After striking up a correspondence with DN alumni director Brent Green, filmmaker (and aspiring feather-weight boxer) Gus Péwé took Brent’s cinematic desires to heart and created the charmingly askew short Same Ghost Every Night, in which a lonely ghost lives inside food in a kitchen and a lovestruck man is stalked by a bicycle riding bear. Péwé tells DN how he used the happy accidents of unscripted moments as the creative lifeblood of Same Ghost Every Night.
In 2011, I was making a short film called My Favorite Planet, and I was emailing other filmmakers that I really respected, asking them about their process. One of them was Brent Green. He said he’d like to see my film, particularly if it had “bears on bicycles or haunted food” in it. That film didn’t exactly include either of those elements, but after that I wanted to make a film that would incorporate both of those things. So that’s where the script for Same Ghost Every Night came from. The first few notes and fragments of dialogue that I wrote are dated June 2012, but I didn’t actually write the script until January of 2013. It sort of turned into a thing about death, broken hearts, and loneliness. Your own life always kind of leaks into the work. I like to think of the film as a love song.
It sort of turned into a thing about death, broken hearts, and loneliness. Your own life always kind of leaks into the work.
When I’m writing a screenplay I like to make a playlist of music to listen to that I think has the tone and feel that I want the finished film to have. A few of the songs in my Same Ghost Every Night playlist actually wound up in the film. Neat Beats, Monster Rally, and Serengeti are all musicians I really like, and they’re on that playlist. I wrote to all of them, and they let me use their music in the film. Neat Beats even made an original piece for the movie.
My good friend, Robert Hoxie, was the director of photography on Same Ghost Every Night. He was also the executive producer. Most of the budget was money that we raised on Kickstarter in March of 2013. I had never used Kickstarter before, but it wound up being a success. One thing I offered was to have your name or likeness hidden somewhere in the film for $100. Since we were in pre-production at the time, I had time to make things and alter props that we needed in the movie, like the magazine cover and the cereal box, and put the backers’ names or faces on them. It was fun figuring out where to hide people. I hope they’re not that noticeable, unless you’re looking for them. It’s subtle, but those people can certainly say that they appear in the movie.
The lead actor, Sawandi Johnson, I first met when he was a server at a Denny’s restaurant. When he heard I made films, he told me to let him know when I was having auditions for my next one. So I had him read for the part, and he was a really good fit for the role. I didn’t even have anyone else read for it after he did. Sawandi’s son briefly plays Sawandi’s character in a flashback near the beginning of the film. I didn’t even know how we would achieve that part when I wrote the script, but it couldn’t have worked out any better. Yamma Danfa, who plays the grocery store cashier, worked at a coffee shop that Robert and I would go to a lot. We asked her if she’d want to play the part, and she was up for it. It worked out very well. Sophie Rogers, who plays the ghost, had been in some other projects of mine in the past. She really filled out the ghost’s character with some extra dimension that I couldn’t even dream of…and I always kind of forget this now, but I’m the one who plays the bear on the bicycle in the film.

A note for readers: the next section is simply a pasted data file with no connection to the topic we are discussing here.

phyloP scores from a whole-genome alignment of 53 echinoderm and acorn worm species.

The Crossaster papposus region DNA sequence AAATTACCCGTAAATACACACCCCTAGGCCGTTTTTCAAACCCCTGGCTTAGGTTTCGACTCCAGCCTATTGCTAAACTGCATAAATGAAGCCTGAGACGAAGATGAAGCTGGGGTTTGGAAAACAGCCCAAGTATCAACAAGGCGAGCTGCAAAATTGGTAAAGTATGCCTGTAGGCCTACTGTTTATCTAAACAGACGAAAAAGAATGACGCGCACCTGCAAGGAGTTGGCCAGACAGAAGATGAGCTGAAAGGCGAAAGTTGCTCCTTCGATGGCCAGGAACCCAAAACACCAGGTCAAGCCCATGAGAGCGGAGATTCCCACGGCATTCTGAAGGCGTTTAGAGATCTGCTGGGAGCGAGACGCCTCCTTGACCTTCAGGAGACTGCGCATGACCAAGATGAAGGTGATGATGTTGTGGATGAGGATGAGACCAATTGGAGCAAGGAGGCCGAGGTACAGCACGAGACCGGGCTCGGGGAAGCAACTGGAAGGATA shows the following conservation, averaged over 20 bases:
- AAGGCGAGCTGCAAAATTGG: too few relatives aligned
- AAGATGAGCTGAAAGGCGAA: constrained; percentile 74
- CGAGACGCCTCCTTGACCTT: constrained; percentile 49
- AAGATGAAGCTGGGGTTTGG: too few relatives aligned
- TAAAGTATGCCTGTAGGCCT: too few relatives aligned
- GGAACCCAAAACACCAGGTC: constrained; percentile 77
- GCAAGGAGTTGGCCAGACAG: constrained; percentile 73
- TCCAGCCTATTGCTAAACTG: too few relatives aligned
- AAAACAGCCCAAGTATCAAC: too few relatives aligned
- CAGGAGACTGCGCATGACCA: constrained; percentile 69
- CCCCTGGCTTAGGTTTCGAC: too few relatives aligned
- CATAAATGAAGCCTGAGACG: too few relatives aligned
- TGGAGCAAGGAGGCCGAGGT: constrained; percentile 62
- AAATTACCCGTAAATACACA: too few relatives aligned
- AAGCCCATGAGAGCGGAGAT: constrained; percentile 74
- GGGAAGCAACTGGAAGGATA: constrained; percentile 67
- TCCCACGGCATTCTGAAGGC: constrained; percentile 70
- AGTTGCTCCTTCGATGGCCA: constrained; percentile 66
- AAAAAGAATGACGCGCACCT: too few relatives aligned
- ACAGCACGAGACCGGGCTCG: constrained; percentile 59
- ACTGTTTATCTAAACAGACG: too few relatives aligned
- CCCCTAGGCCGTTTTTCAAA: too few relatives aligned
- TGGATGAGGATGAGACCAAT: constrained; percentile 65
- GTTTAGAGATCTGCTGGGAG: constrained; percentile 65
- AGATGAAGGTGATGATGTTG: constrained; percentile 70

My father Tim Péwé is a very talented sculptor. He almost always helps create some wonderful prop for each film I do. For this film, he welded a light-weight metal frame in the form of a bear head, and sewed canvas and faux-fur over the top of that. I think the bear is so interesting because his face is static, but you can read different emotions on his face in different contexts. I really love it. The body of the bear suit was sewn together by my mother. She used a long trench coat turned inside-out, with a fur lining that she found at a thrift store, and added on more faux-fur to the sleeves. There was a very small hole, maybe a quarter inch wide, at the base of the bear’s head to see out of. The main reason I played the bear was because I didn’t want anyone else to risk crashing on the bike wearing the suit. There were a few close calls, (one actually made the final cut of the movie) but somehow I never crashed or fell off.